Big Money Bet on Display Ad Tech


The banner ad is the Web's original advertising format, but many have viewed it as a disappointment. Prices for display ads quickly tumbled, and marketers fell in love with targeted search options.

That's not to say display units are on their way out. On the contrary, tens of millions of dollars in venture capital is flowing into ad technology. Investors are betting that a market the Interactive Advertising Bureau pegged at $8 billion in 2009 can quickly grow five times or more with the help of better machinery. (See also: "Display Ads Aim for a Banner Year.")

"If you take the logic behind targeting to the extreme, it's all about discovering hidden tier-one inventory," said Terence Kawaja, managing director of GCA Savvian Advisors. "There's a lot of inefficiency in inventory pricing."
Inventory aggregator AdMeld is the latest company to benefit from this belief, closing a $15 million Series C round of funding that brings its backing to $30 million. Norwest Venture Partners led the round, which included AdMeld's previous VCs as well as a strategic backing from Time Warner Investments.
AdMeld operates a tech platform that publishers use to maximize the amount of money they make from display ads. Publishers like Discovery, Fox News, Reuters and Pandora use its yield-optimization software to determine how best to package display ad inventory for audience-based buys.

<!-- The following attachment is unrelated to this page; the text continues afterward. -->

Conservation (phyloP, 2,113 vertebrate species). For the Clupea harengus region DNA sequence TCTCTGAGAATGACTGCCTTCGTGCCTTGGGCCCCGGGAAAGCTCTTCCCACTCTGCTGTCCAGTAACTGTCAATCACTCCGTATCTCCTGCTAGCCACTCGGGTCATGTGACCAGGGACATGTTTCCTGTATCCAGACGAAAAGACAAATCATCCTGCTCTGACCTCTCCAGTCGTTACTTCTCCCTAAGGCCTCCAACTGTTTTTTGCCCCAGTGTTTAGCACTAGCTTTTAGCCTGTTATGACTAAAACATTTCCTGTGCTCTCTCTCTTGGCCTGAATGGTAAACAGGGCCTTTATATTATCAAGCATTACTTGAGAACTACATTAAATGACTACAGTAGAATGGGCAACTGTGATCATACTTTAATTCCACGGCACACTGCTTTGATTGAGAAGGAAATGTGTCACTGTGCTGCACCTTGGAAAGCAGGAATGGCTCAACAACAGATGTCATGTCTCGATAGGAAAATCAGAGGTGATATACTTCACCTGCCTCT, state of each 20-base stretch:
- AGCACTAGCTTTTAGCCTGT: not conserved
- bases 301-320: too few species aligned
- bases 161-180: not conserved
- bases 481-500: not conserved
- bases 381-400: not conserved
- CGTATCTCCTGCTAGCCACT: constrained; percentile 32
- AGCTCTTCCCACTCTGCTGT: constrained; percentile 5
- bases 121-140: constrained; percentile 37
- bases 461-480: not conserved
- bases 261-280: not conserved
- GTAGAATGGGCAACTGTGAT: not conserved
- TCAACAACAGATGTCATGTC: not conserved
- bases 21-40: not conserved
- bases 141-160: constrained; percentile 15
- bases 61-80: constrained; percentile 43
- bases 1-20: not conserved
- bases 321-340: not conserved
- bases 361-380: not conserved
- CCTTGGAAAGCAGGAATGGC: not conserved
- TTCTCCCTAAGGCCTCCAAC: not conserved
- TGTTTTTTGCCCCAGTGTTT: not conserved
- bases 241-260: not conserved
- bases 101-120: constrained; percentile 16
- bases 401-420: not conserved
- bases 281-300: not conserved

"It's a huge market no matter how you slice it," said Michael Barrett, AdMeld's CEO. "It's a market that's growing. There's a very clear problem that appears to be able to be solved through technology."
Currently, online publishers have two classes of ad inventory that are defined not by crunching data but by how they are sold. The top tier is what its sales force sells; the remnant is the rest that's unloaded through resellers, typically ad networks. The advent of audience-targeted real-time buying systems, whether ad exchanges like those operated by Google and Yahoo or inventory aggregators like AdMeld, promises a bigger market by matching advertisers to the specific audience they want. That would get the online world closer to its promise of matching the right ad to the right person at the right time.
That's led to a flood of investment in the many players building this new display ad architecture. AdMeld competitor The Rubicon Project has raised $42 million. Several demand-side platforms have received venture funding, most recently Triggit with a $4.2 million round. The hope is an exit like Invite Media, which Google bought for a reported $81 million. A leading player in data is expected to close a significant funding round this week.
The result is a crowded market. Kawaja has a slide that illustrates the point, showing more than 50 intermediaries between the ad buyer and publisher. Ad-buying transactions are not as complex as might be thought through such a slide, Barrett said, but there is clearly a need for fewer players.

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